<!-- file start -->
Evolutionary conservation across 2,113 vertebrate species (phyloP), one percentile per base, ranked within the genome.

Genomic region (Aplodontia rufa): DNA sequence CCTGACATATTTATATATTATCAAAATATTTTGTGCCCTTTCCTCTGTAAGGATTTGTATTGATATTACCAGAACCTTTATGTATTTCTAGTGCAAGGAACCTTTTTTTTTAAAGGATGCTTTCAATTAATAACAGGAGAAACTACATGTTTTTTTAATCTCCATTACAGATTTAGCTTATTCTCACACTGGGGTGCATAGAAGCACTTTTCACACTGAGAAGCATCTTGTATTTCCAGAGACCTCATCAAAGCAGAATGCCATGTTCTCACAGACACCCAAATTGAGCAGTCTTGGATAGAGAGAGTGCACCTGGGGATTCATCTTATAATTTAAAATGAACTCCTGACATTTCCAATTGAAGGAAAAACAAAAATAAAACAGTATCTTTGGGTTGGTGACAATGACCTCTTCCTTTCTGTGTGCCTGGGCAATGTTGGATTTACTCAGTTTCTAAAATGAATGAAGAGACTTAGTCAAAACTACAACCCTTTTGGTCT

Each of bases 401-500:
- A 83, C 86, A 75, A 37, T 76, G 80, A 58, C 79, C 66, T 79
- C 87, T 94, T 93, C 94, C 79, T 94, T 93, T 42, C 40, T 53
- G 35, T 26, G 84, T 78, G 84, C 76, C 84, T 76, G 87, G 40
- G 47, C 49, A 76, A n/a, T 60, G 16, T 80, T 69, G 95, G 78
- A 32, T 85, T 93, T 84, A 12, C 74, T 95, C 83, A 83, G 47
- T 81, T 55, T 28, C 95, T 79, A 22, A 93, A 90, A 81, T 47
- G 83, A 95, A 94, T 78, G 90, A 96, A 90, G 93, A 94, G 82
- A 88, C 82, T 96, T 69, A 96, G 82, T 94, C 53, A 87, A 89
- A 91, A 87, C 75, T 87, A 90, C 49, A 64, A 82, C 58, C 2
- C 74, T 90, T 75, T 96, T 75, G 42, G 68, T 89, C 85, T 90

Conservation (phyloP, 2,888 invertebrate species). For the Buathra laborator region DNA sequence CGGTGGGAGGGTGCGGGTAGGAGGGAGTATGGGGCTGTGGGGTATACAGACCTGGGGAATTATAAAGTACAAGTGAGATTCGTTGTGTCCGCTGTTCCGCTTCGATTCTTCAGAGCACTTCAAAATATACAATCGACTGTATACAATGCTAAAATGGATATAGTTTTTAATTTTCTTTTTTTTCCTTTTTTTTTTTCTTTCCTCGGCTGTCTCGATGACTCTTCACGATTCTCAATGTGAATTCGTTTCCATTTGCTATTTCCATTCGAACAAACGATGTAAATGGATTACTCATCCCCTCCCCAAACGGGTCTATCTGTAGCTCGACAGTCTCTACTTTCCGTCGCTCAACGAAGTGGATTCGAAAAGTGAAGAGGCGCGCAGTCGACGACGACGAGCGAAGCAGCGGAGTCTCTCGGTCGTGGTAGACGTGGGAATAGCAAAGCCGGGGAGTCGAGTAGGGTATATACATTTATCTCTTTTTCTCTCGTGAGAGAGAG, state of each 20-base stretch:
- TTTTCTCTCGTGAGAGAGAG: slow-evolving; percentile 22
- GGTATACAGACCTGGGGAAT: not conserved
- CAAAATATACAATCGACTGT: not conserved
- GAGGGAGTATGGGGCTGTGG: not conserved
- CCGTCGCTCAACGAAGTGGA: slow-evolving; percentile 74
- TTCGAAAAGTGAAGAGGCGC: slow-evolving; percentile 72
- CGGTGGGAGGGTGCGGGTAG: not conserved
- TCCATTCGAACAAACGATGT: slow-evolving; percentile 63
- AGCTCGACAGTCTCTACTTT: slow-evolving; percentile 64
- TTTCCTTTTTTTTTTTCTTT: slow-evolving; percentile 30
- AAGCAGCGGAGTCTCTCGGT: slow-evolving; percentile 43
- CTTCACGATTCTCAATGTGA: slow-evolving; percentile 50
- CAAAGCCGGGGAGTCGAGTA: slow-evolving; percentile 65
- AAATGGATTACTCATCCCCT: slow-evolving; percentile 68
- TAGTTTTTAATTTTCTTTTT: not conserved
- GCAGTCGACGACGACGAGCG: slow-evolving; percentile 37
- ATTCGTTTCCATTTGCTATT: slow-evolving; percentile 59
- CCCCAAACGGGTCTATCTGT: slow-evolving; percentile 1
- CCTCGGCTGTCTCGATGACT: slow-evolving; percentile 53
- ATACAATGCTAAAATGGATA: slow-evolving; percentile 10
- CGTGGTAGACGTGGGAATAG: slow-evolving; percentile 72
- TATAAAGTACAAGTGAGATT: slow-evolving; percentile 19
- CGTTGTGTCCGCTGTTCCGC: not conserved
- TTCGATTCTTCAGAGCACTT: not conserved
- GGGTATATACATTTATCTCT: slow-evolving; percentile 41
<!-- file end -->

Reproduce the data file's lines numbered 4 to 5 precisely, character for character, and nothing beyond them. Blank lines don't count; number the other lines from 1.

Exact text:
- A 83, C 86, A 75, A 37, T 76, G 80, A 58, C 79, C 66, T 79
- C 87, T 94, T 93, C 94, C 79, T 94, T 93, T 42, C 40, T 53